Bahasa Indonesia (was: One language for the world)
|From:||Roger Mills <romilly@...>|
|Date:||Thursday, June 8, 2000, 20:55|
From: Lassailly@AOL.COM <Lassailly@...>
Date: Thursday, June 08, 2000 4:58 AM
>Barry a crit :
>Question on Bahasa Indonesia: is the lexicon mainly from one Indonesian
>language? In other words, how did they come up with the lexicon for the
>they took vocab from Malay + Javanese + some other local langs.
>that makes a lot of Arabic and Sanskrit/Pali words too.> Yes. Plus some Portuguese and lots of Dutch (where peninsular Ml.
has English -- e.g. BI potlot, Ml. pensil)
Minor quibble with John Cowan's later post: BI was based on the
version ("pure" i.e. more peninsular) spoken in the Riau Archipelago,
politically part of Indonesia tho geographically closer to Malaysia. This
was already the choice for a "standard Indonesian Malay" even before
Independence. True, hardly anyone in the main islands spoke Riau dialect,
tho some langs. of Sumatra are close (e.g. Ogan, with IIRC the sole
difference Ml. /r/ > Ogan /x/).
>Same problem as for Tagalog : > Ref. Barry's post. Yes, it seems Pilipino is mainly a lot of
regional vocabulary on top of Tagalog grammar. A little like trying to
combine Engl. and Dutch-- engl. words and pronunciation with Dutch grammar--
wouldn't satisfy anyone! Tagalog also probably didn't have the same
widespread lingua franca status in the PI, as Malay (even bad forms) did in
>Bahasa Indonesia is felt a dominating
>Javanese lang. I could hardly speak B. in Bali and Sumatra
>because young people would immediately switch to English to train,
>to show off and to avoid speaking B. although they were obviously fluent init.>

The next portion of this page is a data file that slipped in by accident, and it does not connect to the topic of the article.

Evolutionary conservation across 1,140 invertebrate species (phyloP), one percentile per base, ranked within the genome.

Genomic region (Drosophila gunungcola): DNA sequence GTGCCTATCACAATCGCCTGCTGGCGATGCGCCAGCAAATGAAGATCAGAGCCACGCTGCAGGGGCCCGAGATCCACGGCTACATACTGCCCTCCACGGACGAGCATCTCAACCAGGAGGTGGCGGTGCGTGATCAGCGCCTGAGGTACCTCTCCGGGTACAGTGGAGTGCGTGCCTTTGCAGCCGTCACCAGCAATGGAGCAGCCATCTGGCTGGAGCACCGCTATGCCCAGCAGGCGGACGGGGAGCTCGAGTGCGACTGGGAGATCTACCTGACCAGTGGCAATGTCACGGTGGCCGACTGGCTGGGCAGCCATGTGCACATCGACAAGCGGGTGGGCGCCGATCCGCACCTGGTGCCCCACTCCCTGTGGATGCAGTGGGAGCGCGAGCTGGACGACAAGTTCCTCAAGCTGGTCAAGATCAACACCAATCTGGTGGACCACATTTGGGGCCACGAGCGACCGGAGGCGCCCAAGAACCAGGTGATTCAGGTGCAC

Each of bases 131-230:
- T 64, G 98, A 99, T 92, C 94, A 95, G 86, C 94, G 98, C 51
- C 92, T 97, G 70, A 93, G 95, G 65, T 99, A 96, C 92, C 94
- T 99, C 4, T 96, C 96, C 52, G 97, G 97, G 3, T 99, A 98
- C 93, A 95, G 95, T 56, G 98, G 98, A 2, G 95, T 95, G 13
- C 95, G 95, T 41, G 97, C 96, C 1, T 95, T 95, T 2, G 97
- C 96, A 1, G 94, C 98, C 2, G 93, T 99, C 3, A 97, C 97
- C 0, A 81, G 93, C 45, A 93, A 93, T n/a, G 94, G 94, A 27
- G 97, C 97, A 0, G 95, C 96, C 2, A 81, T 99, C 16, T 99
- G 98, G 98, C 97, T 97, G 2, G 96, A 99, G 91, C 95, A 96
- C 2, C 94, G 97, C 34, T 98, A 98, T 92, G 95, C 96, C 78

That may be a more recent development than when I was there (71-2); maybe
the idealism still hadn't worn off; and Suharto was just getting started.
Never visited Sumatra, but I can see how distinct ethnic/ling. groups like
Minang, Batak and Acinese might resent Javanese-laden BI, not to mention the
heavy Javanese hand of the govt.
>But Javanese speak B. very readily ...> Phonologically they're very close (unlike the others we've
mentioned here)--- plus 2000 years of very close contact & occasional
competition for dominance. There is at least as much Malay in Javanese as
there is Jav. in BI.
that's why there is very little written in B. except for a host
>of legal stuff. the vocabulary is really messy now because people
>use their own local vocabulary and don't know whether a local word is
>also regular B. or not.> Pre-war, there were some very fine novelists & poets using BI (many
were Minangs); currently there's Pramoedya (Jav.)-- But they're about all
we hear of, regrettably. Ml/BI is fine for narrative and poetry-- that's
well within their tradition. It does fail badly in
scientific/political/academic prose (that might be our Eurocentric view)
where the lack of clear tense distinctions, difficulties in relativization,
tendency to omit pronouns (or westernize by using too many), tendency
nowadays to adapt an Engl. word rather than search the dictionary---etc.
etc. makes this sort of stuff very hard going.
>I think that B. is a good example of an auxlang experiment.
>B. is easier than any other available lang including English,
>the vocabulary is pretty large and mixes Arabic and Indian words
>understood everywhere in the region.
>but people would rather learn English because it is spoken by rich
>you can make your own auxlang just as difficult as you want--
>as French, Russian, Latin, etc.-- provided it is the richest ones'.
>or else make sure your people can't access rich countries' langs.
Agree, agree, agree. Even the Kash have borrowed most of their scientific
vocab. from the Gwr; hardly anything in the other direction.
A final disturbing fact: Some analysts suspect, and tradition/legendary
history even suggests, that "Malay" itself is some kind of pidgin, or maybe
better, koine. The story goes that when the trading center at Malacca was
founded, nobody could understand the various langs., so they took "the best"
from each and created a new language!!!